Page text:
These writers and their writings indicate that Jude was known from an early period. In the last quarter of the second century, the canon of Muratori included Jude. The Muratorian Canon was a list of books known at Rome about A.D. 200. This document attested to the books, which were received in the Catholic Church in the West and were authorized to be read in public. Different Church Fathers had different views:
- Origen, who was the head of the school he attended in Alexandria for 28 years where he wrote an incredible number of books, did not appear to question its authenticity.
- Eusebius, known as the Father of Church History, classified it as a disputed book.
- By the end of the third century, it was accepted in three important church centers: Alexandria, Carthage, and Rome.
- Athanasius, who was the hero of the orthodox battle about the deity of Christ, included Jude as the last of the so-called seven Catholic Epistles.
The opinions that were raised and caused Jude to be disputed by some centered on his use of Apocryphal—Pseudepigraphal writings. Jude quoted from the Assumption of Moses and First Enoch. But, this is not any different than Paul quoting from the pagan poets of his day (Acts 17.28; 1 Cor. 15.33; Titus 1.12). [Note: There are fourteen (14) books in the Apocrypha and eighteen (18) in the Pseudepigrapha. They are a large collection of Jewish writings, which are not included in the First Testament canon. The Catholic church refers to the Pseudepigrapha as deuterocanonical}.
Jude begins his letter with his name. The question to ask is: which Jude? Jude was a common name in this period of time. As an example, I run into many males whose first name is Jason. I often ask them if they were born in the mid-1970s? Yes is the most common answer. Jason was a popular name in the early ’80 of that century. You could call the writer Judas if you were speaking in Greek. Or, you could call him Judah if you were speaking Hebrew. Jude is the English translation. The author of this book further identified himself as a brother of James. It seems that he wanted his readers to understand that reference to refer to James of Jerusalem, the brother of Jesus (Acts 15).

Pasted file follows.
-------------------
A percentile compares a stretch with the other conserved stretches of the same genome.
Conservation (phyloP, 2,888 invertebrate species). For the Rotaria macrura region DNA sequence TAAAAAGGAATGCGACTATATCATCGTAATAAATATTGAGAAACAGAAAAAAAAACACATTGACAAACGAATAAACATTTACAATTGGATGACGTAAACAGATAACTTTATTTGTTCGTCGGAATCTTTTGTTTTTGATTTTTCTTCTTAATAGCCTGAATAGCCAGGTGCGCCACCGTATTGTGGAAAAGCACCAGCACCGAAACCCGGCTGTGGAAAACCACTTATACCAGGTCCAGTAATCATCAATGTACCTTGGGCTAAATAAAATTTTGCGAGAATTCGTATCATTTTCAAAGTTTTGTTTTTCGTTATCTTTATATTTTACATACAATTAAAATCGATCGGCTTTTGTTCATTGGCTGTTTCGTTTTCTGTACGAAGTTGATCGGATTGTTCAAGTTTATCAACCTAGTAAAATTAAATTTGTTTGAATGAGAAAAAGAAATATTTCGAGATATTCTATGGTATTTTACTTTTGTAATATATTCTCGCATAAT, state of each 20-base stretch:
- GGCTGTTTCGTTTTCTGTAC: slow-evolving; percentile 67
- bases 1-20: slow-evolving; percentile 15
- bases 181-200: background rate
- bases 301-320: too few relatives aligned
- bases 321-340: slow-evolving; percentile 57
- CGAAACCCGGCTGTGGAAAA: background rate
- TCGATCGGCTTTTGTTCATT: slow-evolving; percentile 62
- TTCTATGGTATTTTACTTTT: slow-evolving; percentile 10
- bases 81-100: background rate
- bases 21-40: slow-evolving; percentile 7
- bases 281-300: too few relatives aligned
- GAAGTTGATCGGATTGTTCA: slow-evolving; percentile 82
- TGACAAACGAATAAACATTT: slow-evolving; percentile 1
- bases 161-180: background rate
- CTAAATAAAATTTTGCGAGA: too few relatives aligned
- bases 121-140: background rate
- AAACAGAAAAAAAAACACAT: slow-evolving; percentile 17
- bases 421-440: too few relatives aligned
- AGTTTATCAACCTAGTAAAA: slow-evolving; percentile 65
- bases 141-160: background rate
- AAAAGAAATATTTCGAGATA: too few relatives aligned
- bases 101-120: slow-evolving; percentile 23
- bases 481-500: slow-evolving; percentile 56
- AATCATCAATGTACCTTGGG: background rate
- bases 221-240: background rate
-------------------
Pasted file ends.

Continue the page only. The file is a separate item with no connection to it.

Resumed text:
There are five individuals named Jude that appear in the Second Testament:
- Judas of Damascus (Acts 9.11);
- Judas called Barsabbas (Acts 15.22);
- Judas Iscariot (Mark 3.19);
- Judas the apostle also called Thaddaeus (Matt. 10.3);
- Judas the brother of Jesus (Matt. 13.55).
Most scholars hold to the view that Jude, the brother of Jesus, was the author of this book. There are some exceptions. J. Sidlow Baxter in his book: Explore The Book says that Jude the son of Alpheus was the author.[ref]J. Sidlow Baxter. Explore the Book: Six Volumes in One. Volume 6: Acts to Revelation. 313.[/ref]
Age Written (Date)
The dating of the book of Jude certainly affects authorship considerations. Evangelical scholars like the late: F.F. Bruce, Donald Guthrie, and William Barclay, believed that the date of Jude is within the first century. Suggested dates for the writing of Jude vary between A.D. 60-140. Trying to determine a date sometimes amounts to little more than an educated guess. There are two main periods into which scholars labor to place the writing of Jude.